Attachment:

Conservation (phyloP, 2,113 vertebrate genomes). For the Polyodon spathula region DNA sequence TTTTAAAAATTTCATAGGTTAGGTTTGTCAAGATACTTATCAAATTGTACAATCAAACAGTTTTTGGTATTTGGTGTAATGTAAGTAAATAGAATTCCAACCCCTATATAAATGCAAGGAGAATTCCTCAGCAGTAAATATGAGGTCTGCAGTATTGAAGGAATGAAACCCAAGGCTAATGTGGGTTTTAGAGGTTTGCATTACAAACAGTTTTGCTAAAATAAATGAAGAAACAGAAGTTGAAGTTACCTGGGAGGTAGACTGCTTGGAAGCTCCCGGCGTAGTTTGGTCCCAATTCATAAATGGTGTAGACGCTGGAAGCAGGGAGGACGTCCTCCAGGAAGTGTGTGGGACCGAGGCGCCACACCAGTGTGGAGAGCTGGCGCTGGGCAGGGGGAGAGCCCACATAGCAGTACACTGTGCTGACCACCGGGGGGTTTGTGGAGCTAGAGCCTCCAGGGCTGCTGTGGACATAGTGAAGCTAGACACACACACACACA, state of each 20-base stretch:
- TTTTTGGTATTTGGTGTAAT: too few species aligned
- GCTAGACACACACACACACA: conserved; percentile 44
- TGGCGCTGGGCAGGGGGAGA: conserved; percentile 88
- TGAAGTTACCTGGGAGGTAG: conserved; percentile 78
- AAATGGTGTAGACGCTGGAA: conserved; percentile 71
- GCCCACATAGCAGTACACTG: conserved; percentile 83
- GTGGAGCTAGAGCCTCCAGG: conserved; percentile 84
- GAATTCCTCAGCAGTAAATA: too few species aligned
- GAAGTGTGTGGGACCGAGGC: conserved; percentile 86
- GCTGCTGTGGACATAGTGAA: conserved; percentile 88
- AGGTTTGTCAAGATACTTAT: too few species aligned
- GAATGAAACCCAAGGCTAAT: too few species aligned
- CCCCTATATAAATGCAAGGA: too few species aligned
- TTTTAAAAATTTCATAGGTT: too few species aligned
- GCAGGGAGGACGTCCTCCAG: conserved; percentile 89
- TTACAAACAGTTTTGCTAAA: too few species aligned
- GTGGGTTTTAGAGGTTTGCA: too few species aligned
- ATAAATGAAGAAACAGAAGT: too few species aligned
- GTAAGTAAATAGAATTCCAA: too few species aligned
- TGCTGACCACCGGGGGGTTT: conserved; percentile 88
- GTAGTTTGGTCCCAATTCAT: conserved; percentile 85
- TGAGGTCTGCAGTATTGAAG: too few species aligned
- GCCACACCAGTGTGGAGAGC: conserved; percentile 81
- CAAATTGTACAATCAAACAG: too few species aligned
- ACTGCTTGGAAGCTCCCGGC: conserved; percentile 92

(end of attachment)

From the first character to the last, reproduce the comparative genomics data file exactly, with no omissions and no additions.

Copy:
Conservation (phyloP, 2,113 vertebrate genomes). For the Polyodon spathula region DNA sequence TTTTAAAAATTTCATAGGTTAGGTTTGTCAAGATACTTATCAAATTGTACAATCAAACAGTTTTTGGTATTTGGTGTAATGTAAGTAAATAGAATTCCAACCCCTATATAAATGCAAGGAGAATTCCTCAGCAGTAAATATGAGGTCTGCAGTATTGAAGGAATGAAACCCAAGGCTAATGTGGGTTTTAGAGGTTTGCATTACAAACAGTTTTGCTAAAATAAATGAAGAAACAGAAGTTGAAGTTACCTGGGAGGTAGACTGCTTGGAAGCTCCCGGCGTAGTTTGGTCCCAATTCATAAATGGTGTAGACGCTGGAAGCAGGGAGGACGTCCTCCAGGAAGTGTGTGGGACCGAGGCGCCACACCAGTGTGGAGAGCTGGCGCTGGGCAGGGGGAGAGCCCACATAGCAGTACACTGTGCTGACCACCGGGGGGTTTGTGGAGCTAGAGCCTCCAGGGCTGCTGTGGACATAGTGAAGCTAGACACACACACACACA, state of each 20-base stretch:
- TTTTTGGTATTTGGTGTAAT: too few species aligned
- GCTAGACACACACACACACA: conserved; percentile 44
- TGGCGCTGGGCAGGGGGAGA: conserved; percentile 88
- TGAAGTTACCTGGGAGGTAG: conserved; percentile 78
- AAATGGTGTAGACGCTGGAA: conserved; percentile 71
- GCCCACATAGCAGTACACTG: conserved; percentile 83
- GTGGAGCTAGAGCCTCCAGG: conserved; percentile 84
- GAATTCCTCAGCAGTAAATA: too few species aligned
- GAAGTGTGTGGGACCGAGGC: conserved; percentile 86
- GCTGCTGTGGACATAGTGAA: conserved; percentile 88
- AGGTTTGTCAAGATACTTAT: too few species aligned
- GAATGAAACCCAAGGCTAAT: too few species aligned
- CCCCTATATAAATGCAAGGA: too few species aligned
- TTTTAAAAATTTCATAGGTT: too few species aligned
- GCAGGGAGGACGTCCTCCAG: conserved; percentile 89
- TTACAAACAGTTTTGCTAAA: too few species aligned
- GTGGGTTTTAGAGGTTTGCA: too few species aligned
- ATAAATGAAGAAACAGAAGT: too few species aligned
- GTAAGTAAATAGAATTCCAA: too few species aligned
- TGCTGACCACCGGGGGGTTT: conserved; percentile 88
- GTAGTTTGGTCCCAATTCAT: conserved; percentile 85
- TGAGGTCTGCAGTATTGAAG: too few species aligned
- GCCACACCAGTGTGGAGAGC: conserved; percentile 81
- CAAATTGTACAATCAAACAG: too few species aligned
- ACTGCTTGGAAGCTCCCGGC: conserved; percentile 92